Despite a number of high profile resignations in recent days, the unionist party Ciutdadanos (Cs) insists it will not change direction, while its leader Albert Rivera has vowed to continue opposing Socialist leader Pedro Sánchez’s attempt to secure the Spanish presidency.
Monday saw three senior party members abandon ship, beginning with economic spokesman Toni Roldán, who said he was leaving because of the drift to the right by the party, which is fiercely against Catalan independence. Roldán was followed by MEP Javier Nart, who said he was leaving due to differences with the party leadership and in particular, his objection to Rivera’s strategy of blocking Sánchez’s bid to return as the head of government. On the same day, their candidate for the presidency of the Asturias region, Juan Vázquez, gave up his place in the party executive after it voted to maintain Rivera’s position.
Last week, Spain’s Socialists – who won the April 28 general election but without a majority – called on Cs to abstain in the vote to invest Sánchez in order to save them having to rely on the votes of Catalan and Basque pro-independence parties in the Spanish parliament. Yet Cs refuses to budge, with party spokesperson Inés Arrimadas insisting: “We will remain faithful to the mandate we received from the ballot box and to what we were told by Spaniards who voted for us knowing that we would not help to make Sánchez president.”
Criticism over Cs coalition strategy
Cs’ willingness to reach coalition agreements with the far-right Vox has also caused unease within the party’s ranks, and in explaining his reasons for abandoning the party Roldán warned that progress “can never come from the extremes.”
Cs has courted controversy over its links with the far-right ever since it came to an agreement with Vox to allow the conservative People’s Party (PP) to take the helm in the region of Andalusia, traditionally a Socialist stronghold.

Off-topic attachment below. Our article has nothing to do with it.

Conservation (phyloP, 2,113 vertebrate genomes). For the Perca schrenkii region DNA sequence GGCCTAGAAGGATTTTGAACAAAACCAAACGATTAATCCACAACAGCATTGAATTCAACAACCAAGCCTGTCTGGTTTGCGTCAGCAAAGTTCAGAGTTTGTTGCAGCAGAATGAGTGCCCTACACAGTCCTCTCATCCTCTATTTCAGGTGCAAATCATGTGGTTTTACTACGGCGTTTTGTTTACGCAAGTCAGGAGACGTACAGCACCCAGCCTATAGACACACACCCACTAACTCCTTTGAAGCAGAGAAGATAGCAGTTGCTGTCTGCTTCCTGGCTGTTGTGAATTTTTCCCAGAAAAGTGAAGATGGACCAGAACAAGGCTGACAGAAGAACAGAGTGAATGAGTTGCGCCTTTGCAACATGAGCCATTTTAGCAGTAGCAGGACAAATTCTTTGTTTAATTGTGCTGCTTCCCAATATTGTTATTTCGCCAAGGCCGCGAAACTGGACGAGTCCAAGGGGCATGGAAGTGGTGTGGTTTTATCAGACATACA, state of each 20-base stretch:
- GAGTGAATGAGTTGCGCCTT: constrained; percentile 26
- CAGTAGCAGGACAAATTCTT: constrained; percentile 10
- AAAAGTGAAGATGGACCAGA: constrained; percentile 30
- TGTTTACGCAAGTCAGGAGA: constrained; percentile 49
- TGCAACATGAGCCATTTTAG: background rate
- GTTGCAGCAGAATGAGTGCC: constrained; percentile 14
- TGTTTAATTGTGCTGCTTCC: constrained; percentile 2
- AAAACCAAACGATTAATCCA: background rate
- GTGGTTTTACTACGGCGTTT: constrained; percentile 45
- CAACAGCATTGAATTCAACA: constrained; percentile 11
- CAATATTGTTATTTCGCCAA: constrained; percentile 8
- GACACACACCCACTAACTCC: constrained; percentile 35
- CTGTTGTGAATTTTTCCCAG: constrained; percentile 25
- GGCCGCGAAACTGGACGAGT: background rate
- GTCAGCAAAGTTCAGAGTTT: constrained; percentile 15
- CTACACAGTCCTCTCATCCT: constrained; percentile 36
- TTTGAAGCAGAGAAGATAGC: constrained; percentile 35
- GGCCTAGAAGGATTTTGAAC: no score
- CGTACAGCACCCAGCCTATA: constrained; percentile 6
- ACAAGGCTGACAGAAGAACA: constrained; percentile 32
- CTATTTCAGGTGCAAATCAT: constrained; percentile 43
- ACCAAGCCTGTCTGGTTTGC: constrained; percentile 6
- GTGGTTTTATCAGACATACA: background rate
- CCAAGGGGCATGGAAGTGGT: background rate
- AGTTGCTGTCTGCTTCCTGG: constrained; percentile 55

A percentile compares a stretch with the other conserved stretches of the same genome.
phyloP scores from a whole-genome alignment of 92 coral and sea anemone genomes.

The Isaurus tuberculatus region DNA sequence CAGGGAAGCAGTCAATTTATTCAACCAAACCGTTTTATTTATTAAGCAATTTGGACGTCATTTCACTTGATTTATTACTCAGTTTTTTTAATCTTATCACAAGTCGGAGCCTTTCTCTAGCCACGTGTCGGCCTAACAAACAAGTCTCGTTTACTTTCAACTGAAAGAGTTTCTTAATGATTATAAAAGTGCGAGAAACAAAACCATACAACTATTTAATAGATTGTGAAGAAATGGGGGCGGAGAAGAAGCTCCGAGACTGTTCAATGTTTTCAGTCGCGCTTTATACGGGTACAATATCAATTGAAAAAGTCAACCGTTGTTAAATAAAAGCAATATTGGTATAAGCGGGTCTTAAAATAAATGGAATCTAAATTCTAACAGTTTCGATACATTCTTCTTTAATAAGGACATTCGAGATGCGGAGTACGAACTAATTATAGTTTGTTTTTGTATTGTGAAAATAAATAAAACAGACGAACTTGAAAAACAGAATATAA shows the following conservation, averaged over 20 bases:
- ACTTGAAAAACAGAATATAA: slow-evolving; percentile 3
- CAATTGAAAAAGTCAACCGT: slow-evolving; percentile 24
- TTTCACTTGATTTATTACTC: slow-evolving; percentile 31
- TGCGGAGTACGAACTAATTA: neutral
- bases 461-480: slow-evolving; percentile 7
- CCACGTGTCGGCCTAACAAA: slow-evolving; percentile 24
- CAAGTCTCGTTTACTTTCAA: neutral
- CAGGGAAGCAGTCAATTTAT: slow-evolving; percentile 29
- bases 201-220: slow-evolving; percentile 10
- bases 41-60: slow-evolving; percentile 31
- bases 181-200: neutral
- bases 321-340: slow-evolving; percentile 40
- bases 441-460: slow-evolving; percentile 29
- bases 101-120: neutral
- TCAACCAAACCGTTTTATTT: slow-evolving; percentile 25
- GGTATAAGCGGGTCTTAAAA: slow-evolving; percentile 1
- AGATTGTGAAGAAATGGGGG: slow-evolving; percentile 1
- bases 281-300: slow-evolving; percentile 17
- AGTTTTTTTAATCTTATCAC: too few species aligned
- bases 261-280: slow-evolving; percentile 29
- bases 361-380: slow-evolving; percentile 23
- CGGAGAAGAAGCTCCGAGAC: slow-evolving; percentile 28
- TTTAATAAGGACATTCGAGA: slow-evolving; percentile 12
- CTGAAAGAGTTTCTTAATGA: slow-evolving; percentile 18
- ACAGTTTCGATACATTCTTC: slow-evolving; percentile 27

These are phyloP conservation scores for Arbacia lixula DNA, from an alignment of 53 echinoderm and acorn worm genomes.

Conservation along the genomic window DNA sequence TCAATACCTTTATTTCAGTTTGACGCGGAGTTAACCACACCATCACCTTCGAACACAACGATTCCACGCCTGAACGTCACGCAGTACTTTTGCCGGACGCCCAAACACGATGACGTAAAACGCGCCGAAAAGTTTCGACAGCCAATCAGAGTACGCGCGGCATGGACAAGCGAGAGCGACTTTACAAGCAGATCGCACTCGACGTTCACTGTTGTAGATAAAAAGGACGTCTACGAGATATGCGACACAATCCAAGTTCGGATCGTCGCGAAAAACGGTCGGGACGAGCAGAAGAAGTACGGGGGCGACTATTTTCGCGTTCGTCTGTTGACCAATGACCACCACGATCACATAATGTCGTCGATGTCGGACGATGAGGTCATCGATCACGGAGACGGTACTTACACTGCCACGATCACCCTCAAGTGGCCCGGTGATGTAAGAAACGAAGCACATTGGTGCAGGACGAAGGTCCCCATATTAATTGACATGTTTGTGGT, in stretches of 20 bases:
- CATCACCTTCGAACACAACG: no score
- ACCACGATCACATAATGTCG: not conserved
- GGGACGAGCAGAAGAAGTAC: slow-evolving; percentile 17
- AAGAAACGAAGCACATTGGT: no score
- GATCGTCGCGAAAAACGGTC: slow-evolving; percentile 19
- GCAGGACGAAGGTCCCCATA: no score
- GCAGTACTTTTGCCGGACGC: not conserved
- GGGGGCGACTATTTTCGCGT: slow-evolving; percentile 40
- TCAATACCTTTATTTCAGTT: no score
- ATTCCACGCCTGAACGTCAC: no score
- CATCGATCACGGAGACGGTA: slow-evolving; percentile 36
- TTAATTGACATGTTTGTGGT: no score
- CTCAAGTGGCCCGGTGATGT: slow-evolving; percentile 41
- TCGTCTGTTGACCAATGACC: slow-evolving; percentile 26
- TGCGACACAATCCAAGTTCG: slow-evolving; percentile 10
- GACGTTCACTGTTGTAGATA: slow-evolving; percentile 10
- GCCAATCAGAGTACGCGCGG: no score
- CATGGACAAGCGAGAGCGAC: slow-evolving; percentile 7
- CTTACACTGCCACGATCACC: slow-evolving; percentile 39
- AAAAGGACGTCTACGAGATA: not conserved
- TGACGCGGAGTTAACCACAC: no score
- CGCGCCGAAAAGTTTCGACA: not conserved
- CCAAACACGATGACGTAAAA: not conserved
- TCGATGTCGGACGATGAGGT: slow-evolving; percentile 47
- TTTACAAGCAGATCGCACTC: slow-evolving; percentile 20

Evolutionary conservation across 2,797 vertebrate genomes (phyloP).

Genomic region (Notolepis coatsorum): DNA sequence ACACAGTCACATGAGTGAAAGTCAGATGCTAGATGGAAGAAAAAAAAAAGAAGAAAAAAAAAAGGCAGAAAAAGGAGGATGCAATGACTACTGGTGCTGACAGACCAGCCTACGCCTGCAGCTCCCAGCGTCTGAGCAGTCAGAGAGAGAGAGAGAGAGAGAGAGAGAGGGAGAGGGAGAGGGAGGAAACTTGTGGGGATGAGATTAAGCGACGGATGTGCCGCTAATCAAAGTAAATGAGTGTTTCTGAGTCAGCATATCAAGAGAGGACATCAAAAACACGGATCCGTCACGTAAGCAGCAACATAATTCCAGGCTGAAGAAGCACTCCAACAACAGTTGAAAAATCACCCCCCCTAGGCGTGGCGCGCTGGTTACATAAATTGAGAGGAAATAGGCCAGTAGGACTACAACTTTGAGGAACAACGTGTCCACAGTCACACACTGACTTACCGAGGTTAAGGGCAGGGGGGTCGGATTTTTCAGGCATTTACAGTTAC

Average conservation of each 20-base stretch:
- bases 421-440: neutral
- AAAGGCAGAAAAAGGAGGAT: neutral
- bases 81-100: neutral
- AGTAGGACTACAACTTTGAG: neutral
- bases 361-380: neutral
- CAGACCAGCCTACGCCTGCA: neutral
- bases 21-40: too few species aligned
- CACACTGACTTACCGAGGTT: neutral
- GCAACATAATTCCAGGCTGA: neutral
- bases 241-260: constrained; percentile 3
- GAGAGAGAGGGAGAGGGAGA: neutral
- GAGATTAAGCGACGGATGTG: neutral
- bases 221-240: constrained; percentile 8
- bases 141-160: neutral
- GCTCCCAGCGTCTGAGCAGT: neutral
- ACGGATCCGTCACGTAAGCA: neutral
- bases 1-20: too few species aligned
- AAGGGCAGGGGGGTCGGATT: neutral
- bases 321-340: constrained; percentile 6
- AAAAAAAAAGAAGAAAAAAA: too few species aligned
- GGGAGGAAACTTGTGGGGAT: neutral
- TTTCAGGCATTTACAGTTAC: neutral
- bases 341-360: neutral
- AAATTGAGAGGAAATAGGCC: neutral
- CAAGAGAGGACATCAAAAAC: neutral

With a similar three-way deal in Madrid, Arrimadas said the party will not change its coalition strategy, arguing that “we are ready to lead important governments like those of Andalusia and Madrid following the criteria that the party’s leadership unanimously voted for.”
Erroneous claims of support
Meanwhile, in another blow for the party, the Elysée has denied claims made by Rivera last week that French president Emmanuel Macron had given his support to Cs’ coalition agreements “either in public or in private,” calling the claims “erroneous.”
To add to the crisis the party is currently experiencing was the split this month with former French prime minister Manuel Valls, who ran for Barcelona mayor in the May 26 local elections with the backing of Cs. The split came after Valls unconditionally offered his six votes in the city chamber to leftwing BComú’s candidate for mayor, Ada Colau, on the condition that she spurned the offer of a coalition agreement with the pro-independence Esquerra, which narrowly won the election.
After the split, Valls was critical of the party saying: “Ciutadans calls itself liberal, progressive and pro-European, and many of those in the party are, but it has become the party now reaching agreements with a reactionary, anti-European force.”